I wrote this story back 2001 for the Alaska Professional Hunter’s Magazine. Since I wrote the article there have been many new types of hunting clothing added to the market, all being somewhat expensive. Many people swear by them so I wouldn’t tell you not to try them. I personally know what works best for me and I still wear the same items that I wore when I retired in 2006. I’m sure at two and three times the price some of these items may even work better. I’m just not willing to waste my money to see.
Hope you find the article of interest. Good hunting!!
What Are They Thinking?
Please someone tell me, “Why do clients bring so much stuff?” What are they thinking? I have been running guided hunts for the last 19 years and have threatened to write an article such as this for 15 of those years. After the fall of 2001, when a 160-pound hunter brought more gear then he weighed, I felt compelled. This gentleman’s big bag was longer than he was tall. You could have stuffed any 6’ man in it. It was bigger than the Cabela’s body bag that all guides hate. His second bag was the normal size duffel that would have accommodated all of his gear for his fifteen-day hunt. Then there was his double bow case. It would only fit in one of the three “Super Cubs” we were using to take the clients into camp. That one cub (the one I was flying) had an oversized extended baggage area. Last but not least there was his hand-carry with his valuable, but heavy optics. He could have stayed for a month without wearing the same item of clothing more than once. What goes through a client’s mind when packing for a hunt?”
I vent my frustrations as a “Super Cub” pilot. Most of us know that a “Cub” is a one passenger aircraft with a limited baggage area. I don’t want clients to feel that I don’t want them to have a great hunt and a good time, I just want them to think before they start stuffing what I feel are useless items in their baggage. We, like most good outfitters, supply clients with a list of suggested items of clothing and gear to bring for their hunt. We also stress the fact that they will be flown into spike camps in a small plane so they are to limit their gear to a 40# bag that will fit into a “Super Cub”. Cabela’s “Super Cub” bag is the perfect fit.
Once in main camp I tell them to pare down for the trip to spike camp. Coat, rain gear, hip boots, one change of clothes, spare underwear and plenty of socks. Many just show up at the plane with the same bag they came in with. One guy told me he needed everything he brought with him. I asked to look into his hundred pound bag. He had a spare “new” pair of cowboy boots, two or three jackets plus double of everything. I told him there wasn’t going to be a dance at spike camp so he wouldn’t need the extra cowboy boots and got him to leave a few more items behind. When he returned from spike camp he apologized and said, “I never changed clothes the whole time or used any of the extra stuff.” That was normal. If only they would listen.
Below is my list of what I feel is the maximum for a 10-day hunt in Alaska for any animal except polar bear which of course we can’t hunt.
First, a client needs travel clothes to and from Alaska. Upon arrival they should change into their hunting clothes. For August and September hunts, the new Microtex or Worsterlon materials or even very light weight wool shirts and pants work great. Two sets total - one could be heavier than the other but for the months of August and September it’s not necessary. The second set of clothing would mainly be used only as a spare in case the first set gets wet. Two sets of long underwear, light to medium weight. They should be only the new materials that have the wicking action such as polypro, Thermax, etc. Sock combinations should be a light poly type and a light to medium weight wool, bringing a minimum of 6 to 8 pairs. Changing underwear is important to most of us so one pair a day is adequate if they so choose. One pair of camp shoes or boots. Boots are vitally important, so the client should try to bring the type recommended by the guide or outfitter for the animal and terrain being hunted, i.e., hip boots (Alaska tennis shoes), mountain boots, etc.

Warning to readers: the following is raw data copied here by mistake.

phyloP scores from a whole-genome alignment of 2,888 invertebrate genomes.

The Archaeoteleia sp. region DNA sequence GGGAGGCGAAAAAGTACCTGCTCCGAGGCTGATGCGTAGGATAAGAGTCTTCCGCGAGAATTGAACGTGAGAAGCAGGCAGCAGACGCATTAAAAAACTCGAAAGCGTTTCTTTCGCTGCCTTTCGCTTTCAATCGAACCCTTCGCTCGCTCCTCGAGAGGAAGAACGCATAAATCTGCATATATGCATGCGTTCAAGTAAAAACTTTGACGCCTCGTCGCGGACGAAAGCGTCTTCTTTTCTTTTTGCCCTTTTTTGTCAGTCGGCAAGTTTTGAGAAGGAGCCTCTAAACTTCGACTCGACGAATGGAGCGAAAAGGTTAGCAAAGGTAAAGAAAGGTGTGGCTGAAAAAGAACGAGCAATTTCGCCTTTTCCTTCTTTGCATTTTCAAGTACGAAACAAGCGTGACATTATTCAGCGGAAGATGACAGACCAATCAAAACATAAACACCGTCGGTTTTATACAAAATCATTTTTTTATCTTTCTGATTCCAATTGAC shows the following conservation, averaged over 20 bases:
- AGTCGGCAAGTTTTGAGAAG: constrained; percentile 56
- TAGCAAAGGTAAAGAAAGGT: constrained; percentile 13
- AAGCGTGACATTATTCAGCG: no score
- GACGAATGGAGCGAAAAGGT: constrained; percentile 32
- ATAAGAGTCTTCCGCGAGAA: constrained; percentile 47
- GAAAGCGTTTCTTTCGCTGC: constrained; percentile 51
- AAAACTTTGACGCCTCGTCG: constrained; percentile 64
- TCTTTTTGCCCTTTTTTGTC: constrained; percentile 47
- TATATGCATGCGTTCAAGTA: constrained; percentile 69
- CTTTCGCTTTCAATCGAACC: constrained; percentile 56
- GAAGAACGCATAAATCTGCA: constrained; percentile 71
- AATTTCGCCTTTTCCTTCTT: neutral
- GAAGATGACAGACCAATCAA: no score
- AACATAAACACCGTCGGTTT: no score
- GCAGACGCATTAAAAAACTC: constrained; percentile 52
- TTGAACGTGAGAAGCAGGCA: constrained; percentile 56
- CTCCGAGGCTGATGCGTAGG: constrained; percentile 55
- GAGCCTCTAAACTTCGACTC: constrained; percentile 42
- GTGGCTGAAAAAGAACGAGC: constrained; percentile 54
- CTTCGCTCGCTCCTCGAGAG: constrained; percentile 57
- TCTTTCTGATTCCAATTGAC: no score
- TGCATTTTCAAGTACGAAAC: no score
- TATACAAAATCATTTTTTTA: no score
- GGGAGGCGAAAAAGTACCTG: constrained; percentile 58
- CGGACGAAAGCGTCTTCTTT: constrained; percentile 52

Now for the outer wear. You should always carry a good warm hat either wool or, my choice is a type of fleece with a Goretex outer shell with ear flaps. A balaclava also works well. Two pair of gloves, one light wool or poly and the other with some type of waterproof shell. A good light weight jacket or coat made from the new materials such as Berber, fleece, etc. with some type of wind stopper. The most important is a waterproof outer shell or rain gear. From my years of hunting in Alaska, nothing works perfect. If it breathes it leaks, but these types still are the best.
This is all that’s needed for the early hunts. If you are hunting in October or spring bear hunting, one change of clothing should be at least medium weight wool. Two sets of long underwear, one set of medium and the other set heavy weight. One pair of gloves should also be heavier. The Balaclava pull over hat is great for those cold late fall and early spring bear hunts where you sit a lot in the cold wind.
This is a maximum list the way I see it as a hunter and a guide who has hunted in Alaska for 35 years. Limiting what is brought on a guided hunt is being nice to the guide or outfitter and saving themselves (the client) the hassle of carrying around all that “unused” clothing they thought they might need. 99% of the time it never comes out of their bag.
Hopefully this will help clients in packing for their next hunt. Guides and outfitters always appreciate clients adhering to their suggested baggage size and weight. Good hunting!